More information, including speaker bios, is available at the Washington Semantic Web Meet-up forum website.
The Center for History and New Media is pleased to announce the keynote speaker for George Mason University’s “1989: Looking Back, Looking Forward” conference will be Former Soviet President and Nobel Laureate Mikhail Gorbachev. President Gorbachev will present the keynote address at the conference on March 24, and will additionally participate in a round table discussion the following day, with Lee Hamilton and William Webster. For more information on the conference, including tickets to the event, breakout sessions, and associated film festival, see: http://gorbachev.gmu.edu/. The conference will offer a critical perspective on how the lessons of the end of the Cold War should be applied to the challenges of international cooperation.
You can examine vivid historical documents related to President Mikhail Gorbachev’s role in the epochal events of the fall of communism in Eastern Europe, and the end of the Cold War, by accessing the Center for History and New Media’s project titled, Making the History of 1989, at: http://chnm.gmu.edu/1989/.
The Center for History and New Media at George Mason University, together with the University of Missouri–Kansas City, is pleased to announce the launch of a new website focusing on notions of childhood and the experiences of children and youth throughout history and around the world.
The site, Children and Youth in History (http://chnm.gmu.edu/cyh), offers history instructors and students access to hundreds of primary sources and a variety of resources for teachers at both the high school and college level.
As with all CHNM projects, the resources contained in Children and Youth in History are and will remain free and open access.
Funding for Children and Youth in History was made possible by a generous grant from the National Endowment for the Humanities.
Partnership with Emory University Libraries Further Solidifies Zotero’s Role as a Platform for Digital Research and Innovation
The Center for History and New Media (CHNM) at George Mason University
and the Emory University Libraries are pleased to announce a
cooperative partnership on Zotero (www.zotero.org), the free,
open-source bibliographic manager. A team of librarians, information
technologists and faculty members led by Connie Moon Sehat, Emory
Libraries’ new director of digital scholarship initiatives, will
extend research capabilities of the software in collaboration with
Zotero’s main development team. Sehat is a former co-director of
Zotero and CHNM.
For Dan Cohen, who is associate professor of history at George Mason
University and director of CHNM, a relationship with Emory exemplifies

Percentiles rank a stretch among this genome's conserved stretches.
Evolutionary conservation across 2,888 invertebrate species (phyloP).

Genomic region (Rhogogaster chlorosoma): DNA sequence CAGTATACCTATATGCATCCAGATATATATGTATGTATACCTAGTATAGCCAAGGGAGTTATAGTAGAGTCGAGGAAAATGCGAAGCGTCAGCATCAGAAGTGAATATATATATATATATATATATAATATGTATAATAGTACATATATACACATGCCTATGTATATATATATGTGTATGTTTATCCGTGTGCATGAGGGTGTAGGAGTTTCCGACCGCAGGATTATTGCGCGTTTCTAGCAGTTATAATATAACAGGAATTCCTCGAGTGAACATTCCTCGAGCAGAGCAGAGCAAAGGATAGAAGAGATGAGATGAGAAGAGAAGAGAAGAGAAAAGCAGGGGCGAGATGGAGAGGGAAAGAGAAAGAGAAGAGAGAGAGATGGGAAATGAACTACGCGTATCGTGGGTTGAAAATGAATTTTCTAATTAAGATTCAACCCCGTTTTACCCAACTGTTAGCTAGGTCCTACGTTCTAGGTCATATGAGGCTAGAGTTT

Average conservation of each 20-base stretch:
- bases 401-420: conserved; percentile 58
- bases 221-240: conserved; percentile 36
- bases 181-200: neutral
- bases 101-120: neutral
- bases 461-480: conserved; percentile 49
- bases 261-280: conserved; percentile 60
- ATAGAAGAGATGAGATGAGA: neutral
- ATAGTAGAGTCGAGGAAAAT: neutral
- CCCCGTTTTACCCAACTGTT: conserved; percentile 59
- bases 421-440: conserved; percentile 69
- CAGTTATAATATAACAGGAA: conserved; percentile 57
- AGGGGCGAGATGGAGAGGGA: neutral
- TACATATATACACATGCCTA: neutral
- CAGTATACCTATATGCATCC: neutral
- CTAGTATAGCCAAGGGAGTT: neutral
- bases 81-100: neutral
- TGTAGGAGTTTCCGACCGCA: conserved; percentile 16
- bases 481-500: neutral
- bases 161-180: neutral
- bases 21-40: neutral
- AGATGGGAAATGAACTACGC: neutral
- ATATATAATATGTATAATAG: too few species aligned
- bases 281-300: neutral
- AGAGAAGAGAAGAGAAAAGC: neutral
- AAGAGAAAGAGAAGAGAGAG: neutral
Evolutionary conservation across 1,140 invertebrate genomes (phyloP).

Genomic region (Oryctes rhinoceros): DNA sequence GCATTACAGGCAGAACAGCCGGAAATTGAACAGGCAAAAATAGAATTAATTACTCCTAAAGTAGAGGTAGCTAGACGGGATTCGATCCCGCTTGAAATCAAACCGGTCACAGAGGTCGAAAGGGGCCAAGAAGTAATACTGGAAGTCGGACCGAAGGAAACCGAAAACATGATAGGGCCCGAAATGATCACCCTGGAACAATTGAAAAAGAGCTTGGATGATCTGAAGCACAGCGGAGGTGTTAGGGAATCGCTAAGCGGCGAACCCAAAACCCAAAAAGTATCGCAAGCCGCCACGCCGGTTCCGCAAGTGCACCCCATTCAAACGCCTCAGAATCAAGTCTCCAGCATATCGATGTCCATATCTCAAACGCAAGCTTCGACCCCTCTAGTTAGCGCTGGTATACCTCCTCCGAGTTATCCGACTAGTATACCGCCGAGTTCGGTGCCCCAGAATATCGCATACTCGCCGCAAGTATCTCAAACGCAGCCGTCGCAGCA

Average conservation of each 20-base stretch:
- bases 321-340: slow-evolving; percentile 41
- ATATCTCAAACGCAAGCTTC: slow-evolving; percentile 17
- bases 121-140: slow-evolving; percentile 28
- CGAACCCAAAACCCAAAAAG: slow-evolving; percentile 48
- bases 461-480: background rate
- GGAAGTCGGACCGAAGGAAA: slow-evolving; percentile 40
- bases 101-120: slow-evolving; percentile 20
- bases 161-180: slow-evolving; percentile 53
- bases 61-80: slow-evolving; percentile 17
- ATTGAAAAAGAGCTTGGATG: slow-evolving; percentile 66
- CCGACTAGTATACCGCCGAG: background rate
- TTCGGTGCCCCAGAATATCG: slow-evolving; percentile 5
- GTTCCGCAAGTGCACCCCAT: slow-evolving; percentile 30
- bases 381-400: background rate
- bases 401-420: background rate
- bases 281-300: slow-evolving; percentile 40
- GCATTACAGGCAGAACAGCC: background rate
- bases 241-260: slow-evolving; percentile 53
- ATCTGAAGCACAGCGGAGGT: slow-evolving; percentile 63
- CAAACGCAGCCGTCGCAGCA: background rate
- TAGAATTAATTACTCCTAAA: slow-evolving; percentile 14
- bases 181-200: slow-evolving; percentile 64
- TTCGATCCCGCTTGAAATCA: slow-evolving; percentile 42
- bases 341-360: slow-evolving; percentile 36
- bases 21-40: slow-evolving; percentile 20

the powerful opportunities for institutional cooperation offered by
digital media. “The Center for History and New Media and the Zotero
Project are lucky to now have the resources and experience of Emory on
their side,” says Cohen, “and the continued insight and direction of
Connie Sehat. We look forward to what will undoubtedly be a
tremendously productive collaboration.” Cohen oversees Zotero with
Sean Takats, assistant professor of history at George Mason and CHNM’s
acting director of research projects.
This relationship marks a significant step forward for the future of
the Zotero project. “Partnering on the development of open source
software with CHNM, an established center of excellence (more…)
The Center for History and New Media at George Mason University is pleased to announce the launch of a new website on the collapse of Communism in Eastern Europe in 1989.
The site, Making the History of 1989 (http://chnm.gmu.edu/1989/), offers students, teachers, and scholars access to hundreds of primary sources on or related to the events of 1989 and the end of the Cold War in Europe, interviews with prominent historians, and a series of resources for teachers at both the high school and college level.
As with all resources created by our Center, all the resources contained in Making the History of 1989 are and will remain free and open access.
This project has been made possible by the generous support of the National Endowment for the Humanities and the German Historical Institute (Washington, D.C.).
On June 11, 2008, the editor of CHNM’s History News Network, Rick Shenkman, appeared on Comedy Central’s the Daily Show with Jon Stewart to discuss his recent work, Just How Stupid are We: The Truth About the American Voter. A current bestseller on Amazon.com, Just How Stupid are We cites disturbing statistics that Shenkman believes reveal Americans simply do not know much about politics.
When only 2 out of 5 citizens are able to name the three branches of the federal government, only 1 in 7 can find Iraq on a world map, and the majority believe the war in Iraq was caused by Saddam Hussein’s involvement with Al-Qaeda, Shenkman questions the ability of American voters to make intelligent and informed decisions for guiding the world’s most powerful government.
Shenkman further suggests that the majority of American voters are not only unaware of current events and unable to differentiate between facts and spin, but they simply do not care to learn more if it involves reading a newspaper or book rather than absorbing their news from entertaining network news shows.
Speaking with Jon Stewart, Shenkman questioned the depth of the news presented on television, including the Daily Show, and pointed to the host’s responsibility to (more…)